Dem governor: 'My feelings were hurt' by those mean voters

Maryland’s Democrat governor complained about rejection by voters of his chosen successor in a way that could doom his presidential prospects. S.A Miller writes in the Washington Times:

Maryland Gov. Martin O'Malley said Thursday that he’s still “seriously considering” a run for presidentDescription: http://images.intellitxt.com/ast/adTypes/icon1.png but admitted that he was rattled when voters rejected his hand-picked Democratic successor in favor of Republican Larry Hogan.

“I can tell you my feelings were hurt,” Mr. O'Malley said in a speech at the UniversityDescription: http://images.intellitxt.com/ast/adTypes/icon1.png of Chicago, CNN reported. “We had done a lot of really good things in Maryland and in the end, you did not hear much about it during the campaign,”

American voters are not big fans of sensitive males in the Oval Office. Ask Ed Muskie, who doomed his won presidential aspirations in 1972. Larry Sabato in the Washington Post:

Angered by Manchester Union-Leader publisher William Loeb's attacks on his wife and himself, Edmund S. Muskie – then a senator from Maine and the early favorite for the Democratic presidential nod – raged against Loeb in front of the newspaper's building during a late February snowstorm. The Washington Post's David S. Broder, among many others, reported that Muskie had "tears streaming down his face," though in retrospect Broder and his colleagues acknowledge that the "tears" could have been melting snow.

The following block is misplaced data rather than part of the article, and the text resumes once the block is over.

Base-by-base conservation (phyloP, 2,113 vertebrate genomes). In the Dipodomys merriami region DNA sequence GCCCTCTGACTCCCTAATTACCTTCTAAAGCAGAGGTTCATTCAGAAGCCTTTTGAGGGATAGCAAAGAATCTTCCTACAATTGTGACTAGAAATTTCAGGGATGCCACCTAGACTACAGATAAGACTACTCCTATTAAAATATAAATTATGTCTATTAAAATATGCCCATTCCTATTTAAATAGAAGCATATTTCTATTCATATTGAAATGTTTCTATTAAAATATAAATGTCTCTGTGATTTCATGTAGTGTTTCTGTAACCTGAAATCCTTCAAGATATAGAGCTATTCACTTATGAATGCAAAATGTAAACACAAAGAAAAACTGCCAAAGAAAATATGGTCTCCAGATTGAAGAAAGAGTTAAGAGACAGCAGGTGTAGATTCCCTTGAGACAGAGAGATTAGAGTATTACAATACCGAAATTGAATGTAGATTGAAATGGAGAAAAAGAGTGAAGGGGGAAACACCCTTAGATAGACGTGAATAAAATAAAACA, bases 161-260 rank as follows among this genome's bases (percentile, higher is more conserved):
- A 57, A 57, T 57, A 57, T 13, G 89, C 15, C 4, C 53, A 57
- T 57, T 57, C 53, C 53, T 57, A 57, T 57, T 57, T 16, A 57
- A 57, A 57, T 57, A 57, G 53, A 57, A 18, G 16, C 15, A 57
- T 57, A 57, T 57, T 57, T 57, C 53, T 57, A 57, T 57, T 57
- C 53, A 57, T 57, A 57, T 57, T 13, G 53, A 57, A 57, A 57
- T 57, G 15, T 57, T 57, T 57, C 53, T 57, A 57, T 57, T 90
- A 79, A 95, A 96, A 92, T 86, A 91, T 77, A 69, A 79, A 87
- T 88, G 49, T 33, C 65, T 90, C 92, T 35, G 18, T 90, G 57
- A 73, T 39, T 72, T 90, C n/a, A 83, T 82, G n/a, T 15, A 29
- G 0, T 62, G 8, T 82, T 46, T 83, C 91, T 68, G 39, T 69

Whatever the truth, these dispatches about Muskie's lack of composure damaged his stable, steady image and contributed to his poorer-than-expected showing in the New Hampshire primary. Muskie's "cry" was a signal event in his surprising decline and eventual collapse as a credible front runner.

Hat tip: Ed Lasky

Maryland’s Democrat governor complained about rejection by voters of his chosen successor in a way that could doom his presidential prospects. S.A Miller writes in the Washington Times:

Maryland Gov. Martin O'Malley said Thursday that he’s still “seriously considering” a run for presidentDescription: http://images.intellitxt.com/ast/adTypes/icon1.png but admitted that he was rattled when voters rejected his hand-picked Democratic successor in favor of Republican Larry Hogan.

“I can tell you my feelings were hurt,” Mr. O'Malley said in a speech at the UniversityDescription: http://images.intellitxt.com/ast/adTypes/icon1.png of Chicago, CNN reported. “We had done a lot of really good things in Maryland and in the end, you did not hear much about it during the campaign,”

American voters are not big fans of sensitive males in the Oval Office. Ask Ed Muskie, who doomed his won presidential aspirations in 1972. Larry Sabato in the Washington Post:

Angered by Manchester Union-Leader publisher William Loeb's attacks on his wife and himself, Edmund S. Muskie – then a senator from Maine and the early favorite for the Democratic presidential nod – raged against Loeb in front of the newspaper's building during a late February snowstorm. The Washington Post's David S. Broder, among many others, reported that Muskie had "tears streaming down his face," though in retrospect Broder and his colleagues acknowledge that the "tears" could have been melting snow.

Whatever the truth, these dispatches about Muskie's lack of composure damaged his stable, steady image and contributed to his poorer-than-expected showing in the New Hampshire primary. Muskie's "cry" was a signal event in his surprising decline and eventual collapse as a credible front runner.

Hat tip: Ed Lasky